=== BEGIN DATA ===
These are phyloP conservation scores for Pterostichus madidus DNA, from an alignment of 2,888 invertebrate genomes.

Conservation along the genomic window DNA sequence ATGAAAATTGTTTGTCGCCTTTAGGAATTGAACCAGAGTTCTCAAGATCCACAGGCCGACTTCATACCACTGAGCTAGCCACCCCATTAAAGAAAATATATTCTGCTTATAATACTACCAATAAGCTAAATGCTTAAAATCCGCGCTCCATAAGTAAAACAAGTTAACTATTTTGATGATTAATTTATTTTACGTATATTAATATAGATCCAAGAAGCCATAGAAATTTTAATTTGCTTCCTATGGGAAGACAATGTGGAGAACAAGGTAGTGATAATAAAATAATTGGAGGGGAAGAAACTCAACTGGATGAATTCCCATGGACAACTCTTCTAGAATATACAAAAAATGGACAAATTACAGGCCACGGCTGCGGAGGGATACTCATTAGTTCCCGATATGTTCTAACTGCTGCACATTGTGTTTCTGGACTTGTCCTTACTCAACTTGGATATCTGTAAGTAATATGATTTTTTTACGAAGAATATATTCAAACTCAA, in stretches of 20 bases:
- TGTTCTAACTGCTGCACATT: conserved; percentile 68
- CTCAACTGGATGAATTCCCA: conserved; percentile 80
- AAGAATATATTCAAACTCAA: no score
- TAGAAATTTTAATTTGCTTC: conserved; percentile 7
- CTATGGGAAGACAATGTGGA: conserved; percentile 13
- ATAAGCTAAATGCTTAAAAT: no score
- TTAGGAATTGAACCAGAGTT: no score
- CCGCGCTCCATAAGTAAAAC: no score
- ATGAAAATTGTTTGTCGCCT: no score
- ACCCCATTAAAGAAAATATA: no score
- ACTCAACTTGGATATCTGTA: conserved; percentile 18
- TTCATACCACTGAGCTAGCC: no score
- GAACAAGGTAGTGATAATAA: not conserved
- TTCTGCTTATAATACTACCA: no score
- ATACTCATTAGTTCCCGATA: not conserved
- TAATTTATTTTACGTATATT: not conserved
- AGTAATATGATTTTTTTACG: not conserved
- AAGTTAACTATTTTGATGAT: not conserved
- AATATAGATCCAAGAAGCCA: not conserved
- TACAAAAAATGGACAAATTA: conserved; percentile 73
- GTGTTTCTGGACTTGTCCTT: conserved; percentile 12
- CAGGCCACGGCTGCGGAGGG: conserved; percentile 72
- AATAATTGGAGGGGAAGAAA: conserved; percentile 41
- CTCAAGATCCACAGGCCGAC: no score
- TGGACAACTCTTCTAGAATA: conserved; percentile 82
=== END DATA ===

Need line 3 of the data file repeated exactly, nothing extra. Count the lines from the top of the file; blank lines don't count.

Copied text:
- TGTTCTAACTGCTGCACATT: conserved; percentile 68